So I found this video about virtualizing Windows 10 and using it for gaming and whatnot.

Now, when I first saw this video, I realized that this wasn't going to be an easy task, since in order to use your GPU on the guest OS you need to do GPU passthrough, and apparently you also need two GPUs for this to work. I also noticed they used Manjaro Linux, but I found out QubesOS is more focused on virtualizing, and thought this could be the best OS to do this process.

However, the question remains like this:

Is there a way of doing this with only one GPU?

So far I found this and this guide to do so, but I was wondering if there was a better way of doing it.

Somethings that I feel are important to mention:

  • My [AMD] processor supports IOMMU, and I think it's enabled.
  • I also have Virtualization support. Last time I checked, this was enabled!
  • I would like to do this with a GTX 1650 Super.
  • The host OS could be either Manjaro or QubesOS.
    • The guest OS would be Windows 10 LTSC or any other W10 OS.

I'm not quite sure if any other requirement needs to be reviewed, but that's all I have.

Sorry if this is too unusual, I'm really curious about this and I'd like to know what to do and what NOT to do. I'm trying to keep it as short as possible, with only one question so it is a little bit more "focused" I guess...

  • You can't. When you pass through the GPU, or anything really, to a VM it removes access to that device on the host to give full control to the guest. You'll need to add a second GPU for the host. – essjae Jul 31 '20 at 23:48
  • This could be a bold assumption, but those guides are there for a reason. I don't think every OS require a GPU to work. That's why I have that question in mind; I wouldn't mind if I couldn't use graphics at all on the host OS, as I would use it for browsing, maybe even coding. The guest OS would work to watch videos and for gaming. – skidd10pp Aug 1 '20 at 3:31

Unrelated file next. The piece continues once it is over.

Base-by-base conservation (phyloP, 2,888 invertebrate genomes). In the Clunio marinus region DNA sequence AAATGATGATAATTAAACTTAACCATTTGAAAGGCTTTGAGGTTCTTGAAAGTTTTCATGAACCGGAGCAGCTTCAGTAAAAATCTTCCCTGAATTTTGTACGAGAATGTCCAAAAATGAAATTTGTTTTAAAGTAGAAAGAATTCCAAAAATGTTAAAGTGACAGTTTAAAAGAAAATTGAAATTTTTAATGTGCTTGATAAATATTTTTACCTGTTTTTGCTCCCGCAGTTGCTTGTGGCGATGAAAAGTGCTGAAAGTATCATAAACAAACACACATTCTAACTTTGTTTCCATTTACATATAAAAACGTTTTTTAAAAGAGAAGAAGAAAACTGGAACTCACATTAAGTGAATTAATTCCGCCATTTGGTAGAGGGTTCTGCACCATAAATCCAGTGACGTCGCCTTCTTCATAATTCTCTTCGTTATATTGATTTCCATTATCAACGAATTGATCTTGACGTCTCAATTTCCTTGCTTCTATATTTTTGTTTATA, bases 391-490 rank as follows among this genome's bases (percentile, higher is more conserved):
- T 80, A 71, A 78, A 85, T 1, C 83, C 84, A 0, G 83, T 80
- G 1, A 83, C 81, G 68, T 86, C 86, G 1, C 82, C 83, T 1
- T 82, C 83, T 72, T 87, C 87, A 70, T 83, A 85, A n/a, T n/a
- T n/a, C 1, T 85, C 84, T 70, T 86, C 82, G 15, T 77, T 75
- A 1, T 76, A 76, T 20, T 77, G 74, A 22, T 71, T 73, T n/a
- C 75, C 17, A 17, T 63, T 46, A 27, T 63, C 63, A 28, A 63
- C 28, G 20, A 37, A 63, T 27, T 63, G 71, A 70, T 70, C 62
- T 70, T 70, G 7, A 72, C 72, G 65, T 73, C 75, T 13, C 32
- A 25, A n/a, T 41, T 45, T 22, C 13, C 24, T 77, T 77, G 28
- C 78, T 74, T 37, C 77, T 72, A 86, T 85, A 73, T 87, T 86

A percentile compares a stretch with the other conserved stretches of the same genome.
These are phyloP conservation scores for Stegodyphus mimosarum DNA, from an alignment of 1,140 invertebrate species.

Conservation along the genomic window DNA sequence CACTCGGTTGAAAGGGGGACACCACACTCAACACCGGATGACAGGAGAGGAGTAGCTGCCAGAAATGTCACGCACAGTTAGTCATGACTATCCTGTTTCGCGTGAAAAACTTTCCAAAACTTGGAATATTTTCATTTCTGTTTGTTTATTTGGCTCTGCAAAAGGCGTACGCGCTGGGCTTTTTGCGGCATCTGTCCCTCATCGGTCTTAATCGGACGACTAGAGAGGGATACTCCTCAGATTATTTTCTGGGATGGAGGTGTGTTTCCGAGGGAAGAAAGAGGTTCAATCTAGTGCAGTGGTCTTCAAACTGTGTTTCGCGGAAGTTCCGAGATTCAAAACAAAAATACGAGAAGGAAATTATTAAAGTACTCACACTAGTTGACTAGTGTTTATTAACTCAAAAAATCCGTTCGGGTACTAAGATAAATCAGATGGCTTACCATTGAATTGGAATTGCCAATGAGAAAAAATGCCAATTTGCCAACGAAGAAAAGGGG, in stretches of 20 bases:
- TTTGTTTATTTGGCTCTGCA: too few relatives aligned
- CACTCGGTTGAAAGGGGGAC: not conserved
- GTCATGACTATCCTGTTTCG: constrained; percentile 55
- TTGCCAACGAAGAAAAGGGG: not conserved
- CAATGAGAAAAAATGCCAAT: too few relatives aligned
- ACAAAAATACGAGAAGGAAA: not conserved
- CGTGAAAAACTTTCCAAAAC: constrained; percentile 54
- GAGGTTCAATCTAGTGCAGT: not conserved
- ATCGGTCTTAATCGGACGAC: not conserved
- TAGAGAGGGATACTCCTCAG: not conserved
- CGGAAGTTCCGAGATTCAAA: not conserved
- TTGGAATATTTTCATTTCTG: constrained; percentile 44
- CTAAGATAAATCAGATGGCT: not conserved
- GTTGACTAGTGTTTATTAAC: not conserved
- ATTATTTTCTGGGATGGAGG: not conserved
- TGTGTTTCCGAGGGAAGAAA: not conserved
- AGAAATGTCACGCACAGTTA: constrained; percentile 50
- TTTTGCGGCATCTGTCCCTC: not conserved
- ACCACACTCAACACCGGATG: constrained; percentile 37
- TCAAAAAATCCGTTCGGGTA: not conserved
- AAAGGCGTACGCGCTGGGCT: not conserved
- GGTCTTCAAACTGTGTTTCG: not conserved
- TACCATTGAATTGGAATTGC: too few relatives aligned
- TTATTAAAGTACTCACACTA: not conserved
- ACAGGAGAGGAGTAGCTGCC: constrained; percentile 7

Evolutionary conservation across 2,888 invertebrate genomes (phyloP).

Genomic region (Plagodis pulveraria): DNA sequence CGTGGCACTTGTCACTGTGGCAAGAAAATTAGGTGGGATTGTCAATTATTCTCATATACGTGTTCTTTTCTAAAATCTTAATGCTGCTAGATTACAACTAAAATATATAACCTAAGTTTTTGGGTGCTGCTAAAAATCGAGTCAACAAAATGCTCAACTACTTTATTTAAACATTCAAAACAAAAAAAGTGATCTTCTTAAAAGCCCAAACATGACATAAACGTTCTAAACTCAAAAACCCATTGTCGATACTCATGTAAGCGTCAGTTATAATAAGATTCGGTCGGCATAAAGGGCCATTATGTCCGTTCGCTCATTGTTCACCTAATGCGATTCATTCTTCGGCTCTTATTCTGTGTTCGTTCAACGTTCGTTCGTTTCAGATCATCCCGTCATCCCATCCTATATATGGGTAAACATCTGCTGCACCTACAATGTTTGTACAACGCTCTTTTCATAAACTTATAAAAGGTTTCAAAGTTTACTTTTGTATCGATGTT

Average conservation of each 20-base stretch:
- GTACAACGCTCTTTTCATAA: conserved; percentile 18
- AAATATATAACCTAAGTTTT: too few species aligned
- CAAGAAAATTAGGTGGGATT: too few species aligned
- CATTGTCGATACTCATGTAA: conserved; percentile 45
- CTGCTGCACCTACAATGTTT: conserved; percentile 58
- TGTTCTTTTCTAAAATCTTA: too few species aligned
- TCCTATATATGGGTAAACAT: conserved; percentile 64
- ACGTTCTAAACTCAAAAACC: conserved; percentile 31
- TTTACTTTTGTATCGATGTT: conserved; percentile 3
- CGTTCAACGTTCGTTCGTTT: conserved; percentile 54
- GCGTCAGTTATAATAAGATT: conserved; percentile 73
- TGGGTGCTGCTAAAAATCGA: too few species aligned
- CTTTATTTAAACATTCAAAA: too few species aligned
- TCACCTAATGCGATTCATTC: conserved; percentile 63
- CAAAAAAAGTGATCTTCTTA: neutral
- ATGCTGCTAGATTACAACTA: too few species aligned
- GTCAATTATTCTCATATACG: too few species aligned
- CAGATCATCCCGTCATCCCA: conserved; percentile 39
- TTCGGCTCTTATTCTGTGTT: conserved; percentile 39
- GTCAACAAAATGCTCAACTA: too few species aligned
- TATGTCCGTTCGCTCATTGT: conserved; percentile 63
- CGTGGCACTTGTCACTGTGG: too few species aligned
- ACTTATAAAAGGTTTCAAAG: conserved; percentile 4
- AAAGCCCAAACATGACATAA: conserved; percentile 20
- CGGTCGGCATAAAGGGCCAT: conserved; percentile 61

• Since I knew those guides existed, I was wondering if it was more convenient to use a second GPU (which most likely is), but since I can't afford another GPU right now I would like to do it with only one. I'm not trying to say you're wrong, but saying that it could be possible -with some quirks-, maybe difficult or very time consuming, but still possible. – skidd10pp Aug 1 '20 at 3:33
  • Yes, every computer with a screen attached to it requires processing of the video signals to make pictures on that screen. So, your computer needs the GPU and cannot share with a VM. – music2myear Aug 3 '20 at 4:18
  • But if the host OS is simply passing all the signals between the VM and GPU, then wouldn't the guest OS be able to handle all that? If you run it as a headless VM and enable USB passthrough for your mouse and keyboard, couldn't that work? Might require special support in the display manager and X server to keep everything running when the only GPU disappears, but I don't see any reason why it couldn't work. – flarn2006 Sep 4 '20 at 21:09

i can confirm that on Hyper-V, Linux and on ESXi you can pass-through any/all GPUs that you have, this includes your question (assuming only one GPU exist). the host simply has no display anymore (that's called headless in the server world) but why would it care?

RDP/SSH/Web/remotePowershell access still works.

i started these tests two years ago with hyper-v (server 2016) and an old radeon R390 and a radeon RX480. because of driver issues i later switched to linux (centos 7/8) with KVM. while driver issues were solved, the linux solution was wonky because of cpu scheduling issues which resulted in heavy usb audio glitches. last week i tried out hyper-vserver 2019, but abandoned the project because it seems server2019 no longer allows consumer grade GPUs to pass-through. instead of wasting too much time i tried out ESX, this is my preferred solution so far.

i currently run esxi 7 with a RX480 passed to one VM, and an old nvidia quadro400 to the second vm. host is headless = no GPU. during this switch i made tests with one GPU installed only, and passthrough works fine in this case as well.

i hope this answers your question.

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